Authors of a new scientific paper published in the journal Nature Ecology & Evolution have put forward the theory that there is a link between brain size and social and cultural behaviour in whales and dolphins. The researchers looked at 90 different species of whales and dolphins and suggest the bigger their brains, the more complex their lives can be.
Commenting on the new paper, WDC Research Fellow Philippa Brakes said: “It is an interesting study, that will no doubt provoke some response from the neuroscience and behavioural ecology community. I agree with others that we have to be careful not to fall into the trap of seeing humans as the pinnacle of evolution, which other species may be transiting towards, when in fact all species are beautifully and constantly shaped by the forces of evolution associated with the niche which they inhabit. Just because dolphins don’t have thumbs and will never be capable of the development of material technologies like ours (as noted here), doesn’t mean they are less well adapted for their environment, any more than the fact that I can’t echolocate or hold my breath for half an hour.
“There’s also some acknowledged risk in using brain size as a direct correlate for intelligence. Ask any parrot. Structure can be as important as size. What is interesting here though is this idea that there appears to be a relationship between the degree and type of sociality within whales and dolphins and brain size. Importantly, this research indicates that it isn’t the absolute numbers in a social group that matters, but the types of social relationships between individuals that may influence brain evolution.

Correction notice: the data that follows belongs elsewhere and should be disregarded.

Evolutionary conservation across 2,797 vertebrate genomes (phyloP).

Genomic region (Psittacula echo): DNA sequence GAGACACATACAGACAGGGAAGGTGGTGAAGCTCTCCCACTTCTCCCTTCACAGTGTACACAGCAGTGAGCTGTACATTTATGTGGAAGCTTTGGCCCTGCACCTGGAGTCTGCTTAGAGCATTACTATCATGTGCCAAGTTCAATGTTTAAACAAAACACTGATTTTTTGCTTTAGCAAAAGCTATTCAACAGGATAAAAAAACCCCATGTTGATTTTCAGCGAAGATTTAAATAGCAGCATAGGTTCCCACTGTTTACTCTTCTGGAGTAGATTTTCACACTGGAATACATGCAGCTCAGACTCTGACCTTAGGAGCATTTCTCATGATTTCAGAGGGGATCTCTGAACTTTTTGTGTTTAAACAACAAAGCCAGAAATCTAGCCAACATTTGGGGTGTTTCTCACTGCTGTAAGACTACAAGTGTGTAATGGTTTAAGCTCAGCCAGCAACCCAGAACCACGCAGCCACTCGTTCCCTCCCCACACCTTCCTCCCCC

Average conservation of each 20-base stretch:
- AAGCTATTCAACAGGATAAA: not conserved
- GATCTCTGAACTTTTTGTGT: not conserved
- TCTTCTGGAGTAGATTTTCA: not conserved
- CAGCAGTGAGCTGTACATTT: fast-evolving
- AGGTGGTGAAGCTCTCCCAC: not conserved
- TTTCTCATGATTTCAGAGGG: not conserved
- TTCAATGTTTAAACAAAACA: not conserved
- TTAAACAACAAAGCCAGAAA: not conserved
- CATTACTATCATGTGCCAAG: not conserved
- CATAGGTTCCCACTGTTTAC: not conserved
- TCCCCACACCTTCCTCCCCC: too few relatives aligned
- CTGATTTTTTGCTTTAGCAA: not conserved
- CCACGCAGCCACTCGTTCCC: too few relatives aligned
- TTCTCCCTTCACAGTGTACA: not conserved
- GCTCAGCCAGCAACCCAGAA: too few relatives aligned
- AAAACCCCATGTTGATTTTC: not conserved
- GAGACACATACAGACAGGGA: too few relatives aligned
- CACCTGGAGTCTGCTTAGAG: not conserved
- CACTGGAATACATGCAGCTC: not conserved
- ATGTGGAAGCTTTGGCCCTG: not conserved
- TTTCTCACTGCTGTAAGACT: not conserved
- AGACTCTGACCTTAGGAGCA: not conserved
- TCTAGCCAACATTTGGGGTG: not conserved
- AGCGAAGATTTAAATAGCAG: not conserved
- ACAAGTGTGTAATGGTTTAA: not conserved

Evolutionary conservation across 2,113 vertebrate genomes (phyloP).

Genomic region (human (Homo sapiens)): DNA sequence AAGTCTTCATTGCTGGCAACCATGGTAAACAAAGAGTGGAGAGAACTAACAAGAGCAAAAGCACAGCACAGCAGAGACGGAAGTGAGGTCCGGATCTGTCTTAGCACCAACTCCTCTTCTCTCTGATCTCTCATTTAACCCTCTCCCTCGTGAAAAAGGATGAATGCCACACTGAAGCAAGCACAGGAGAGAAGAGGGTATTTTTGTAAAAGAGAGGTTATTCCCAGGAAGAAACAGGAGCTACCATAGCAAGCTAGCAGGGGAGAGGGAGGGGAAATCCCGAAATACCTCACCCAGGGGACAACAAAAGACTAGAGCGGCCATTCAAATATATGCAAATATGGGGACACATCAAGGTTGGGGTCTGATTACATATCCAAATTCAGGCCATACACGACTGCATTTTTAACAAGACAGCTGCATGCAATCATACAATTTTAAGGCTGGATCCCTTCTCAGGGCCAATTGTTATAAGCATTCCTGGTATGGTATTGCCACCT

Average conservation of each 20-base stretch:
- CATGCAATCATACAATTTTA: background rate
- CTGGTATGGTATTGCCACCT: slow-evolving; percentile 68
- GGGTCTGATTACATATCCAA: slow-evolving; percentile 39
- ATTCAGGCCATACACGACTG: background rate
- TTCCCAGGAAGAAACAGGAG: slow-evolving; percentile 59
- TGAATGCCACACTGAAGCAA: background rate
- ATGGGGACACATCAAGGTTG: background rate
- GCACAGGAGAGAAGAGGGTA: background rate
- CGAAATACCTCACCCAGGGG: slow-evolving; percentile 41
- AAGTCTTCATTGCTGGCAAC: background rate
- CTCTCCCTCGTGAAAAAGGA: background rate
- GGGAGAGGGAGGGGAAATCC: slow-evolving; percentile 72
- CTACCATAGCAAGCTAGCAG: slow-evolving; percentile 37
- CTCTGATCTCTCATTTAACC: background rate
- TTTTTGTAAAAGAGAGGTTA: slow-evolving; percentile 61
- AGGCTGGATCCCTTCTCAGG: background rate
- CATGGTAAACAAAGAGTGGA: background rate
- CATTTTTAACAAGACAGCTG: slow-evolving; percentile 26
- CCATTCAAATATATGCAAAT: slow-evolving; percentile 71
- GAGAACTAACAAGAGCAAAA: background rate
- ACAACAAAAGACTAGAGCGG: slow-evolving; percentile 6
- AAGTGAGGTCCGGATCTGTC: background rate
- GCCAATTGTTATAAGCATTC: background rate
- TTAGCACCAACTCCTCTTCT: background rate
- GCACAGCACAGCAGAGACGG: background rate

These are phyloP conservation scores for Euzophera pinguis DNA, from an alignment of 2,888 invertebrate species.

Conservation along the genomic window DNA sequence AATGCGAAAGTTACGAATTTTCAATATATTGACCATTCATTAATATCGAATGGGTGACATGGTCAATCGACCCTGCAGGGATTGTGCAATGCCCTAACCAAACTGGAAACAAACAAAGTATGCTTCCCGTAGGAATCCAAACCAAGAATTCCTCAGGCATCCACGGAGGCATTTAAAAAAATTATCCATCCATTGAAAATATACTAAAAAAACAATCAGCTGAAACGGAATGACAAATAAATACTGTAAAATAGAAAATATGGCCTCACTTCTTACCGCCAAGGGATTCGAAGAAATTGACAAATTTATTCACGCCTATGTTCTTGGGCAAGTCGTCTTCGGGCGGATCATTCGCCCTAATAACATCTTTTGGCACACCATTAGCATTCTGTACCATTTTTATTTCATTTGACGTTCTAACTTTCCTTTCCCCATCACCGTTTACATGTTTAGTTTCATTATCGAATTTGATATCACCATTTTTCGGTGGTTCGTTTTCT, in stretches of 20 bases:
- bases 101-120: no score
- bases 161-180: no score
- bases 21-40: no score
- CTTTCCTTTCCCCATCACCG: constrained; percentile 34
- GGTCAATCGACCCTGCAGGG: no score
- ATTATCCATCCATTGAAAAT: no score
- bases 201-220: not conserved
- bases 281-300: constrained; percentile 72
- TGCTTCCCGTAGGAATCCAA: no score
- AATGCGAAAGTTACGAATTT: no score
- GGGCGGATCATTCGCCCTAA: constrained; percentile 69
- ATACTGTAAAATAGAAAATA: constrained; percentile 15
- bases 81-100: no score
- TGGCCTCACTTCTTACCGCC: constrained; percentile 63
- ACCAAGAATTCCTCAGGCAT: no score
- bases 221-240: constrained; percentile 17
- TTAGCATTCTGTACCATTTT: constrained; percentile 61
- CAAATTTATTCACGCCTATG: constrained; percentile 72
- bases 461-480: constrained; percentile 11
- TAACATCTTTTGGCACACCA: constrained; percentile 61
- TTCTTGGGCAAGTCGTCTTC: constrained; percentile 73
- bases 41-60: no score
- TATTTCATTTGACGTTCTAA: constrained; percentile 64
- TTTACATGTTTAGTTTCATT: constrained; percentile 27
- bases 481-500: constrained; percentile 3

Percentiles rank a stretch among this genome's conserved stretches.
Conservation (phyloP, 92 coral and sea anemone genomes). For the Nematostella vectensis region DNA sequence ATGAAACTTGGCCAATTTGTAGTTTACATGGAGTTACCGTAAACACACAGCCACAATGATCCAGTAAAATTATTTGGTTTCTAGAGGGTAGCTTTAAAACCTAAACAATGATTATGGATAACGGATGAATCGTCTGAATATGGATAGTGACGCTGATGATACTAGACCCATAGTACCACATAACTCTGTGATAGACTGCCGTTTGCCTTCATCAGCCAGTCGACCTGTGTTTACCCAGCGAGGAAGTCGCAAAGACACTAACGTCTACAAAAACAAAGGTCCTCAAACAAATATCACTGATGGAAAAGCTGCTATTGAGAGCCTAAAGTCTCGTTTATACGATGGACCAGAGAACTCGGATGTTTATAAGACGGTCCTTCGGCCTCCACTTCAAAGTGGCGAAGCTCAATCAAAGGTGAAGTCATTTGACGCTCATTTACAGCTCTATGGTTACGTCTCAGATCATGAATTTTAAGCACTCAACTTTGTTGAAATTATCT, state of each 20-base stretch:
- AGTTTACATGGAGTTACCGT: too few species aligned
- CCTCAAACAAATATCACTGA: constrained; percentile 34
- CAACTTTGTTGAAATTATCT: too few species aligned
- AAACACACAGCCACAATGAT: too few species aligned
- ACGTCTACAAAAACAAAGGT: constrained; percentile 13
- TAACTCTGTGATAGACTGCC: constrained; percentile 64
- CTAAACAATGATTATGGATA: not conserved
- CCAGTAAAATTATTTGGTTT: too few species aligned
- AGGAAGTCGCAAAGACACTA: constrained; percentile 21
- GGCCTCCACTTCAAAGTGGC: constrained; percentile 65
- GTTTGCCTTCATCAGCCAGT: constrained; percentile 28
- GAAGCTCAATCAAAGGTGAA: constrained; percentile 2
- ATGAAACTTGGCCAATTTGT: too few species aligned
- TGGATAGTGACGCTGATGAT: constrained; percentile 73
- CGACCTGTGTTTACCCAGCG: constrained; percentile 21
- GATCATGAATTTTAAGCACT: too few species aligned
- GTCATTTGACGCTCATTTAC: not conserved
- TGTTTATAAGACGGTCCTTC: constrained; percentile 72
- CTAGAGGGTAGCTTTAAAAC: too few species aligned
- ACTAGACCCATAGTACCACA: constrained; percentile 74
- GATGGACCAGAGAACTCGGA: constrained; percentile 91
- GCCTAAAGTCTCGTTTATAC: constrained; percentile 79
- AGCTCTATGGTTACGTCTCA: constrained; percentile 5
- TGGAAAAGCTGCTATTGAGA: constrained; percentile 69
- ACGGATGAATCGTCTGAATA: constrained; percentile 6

“Although the research uses records of social behaviour from both a wild and captive setting, which can be problematic, particularly when assessing the veracity of social behaviour in artificial groups in captivity, the authors argue that their study provides some first evidence that ‘the richness of cooperative social behaviours increases with brain size and group stability in whales and dolphins’. The research also challenges some of the existing ideas about cetacean brain structure and the evolution of sophisticated, socially complex behaviour and provides further evidence against the theory of ‘thermogenesis’ i.e. that whales’ and dolphins’ large brains merely have a heat-producing function.”
The social and cultural roots of whale and dolphin brains
Kieran C. R. Fox, Michael Muthukrishna & Susanne Shultz
Nature Ecology & Evolution (2017)
Find out some amazing facts about intelligence in whales and dolphins.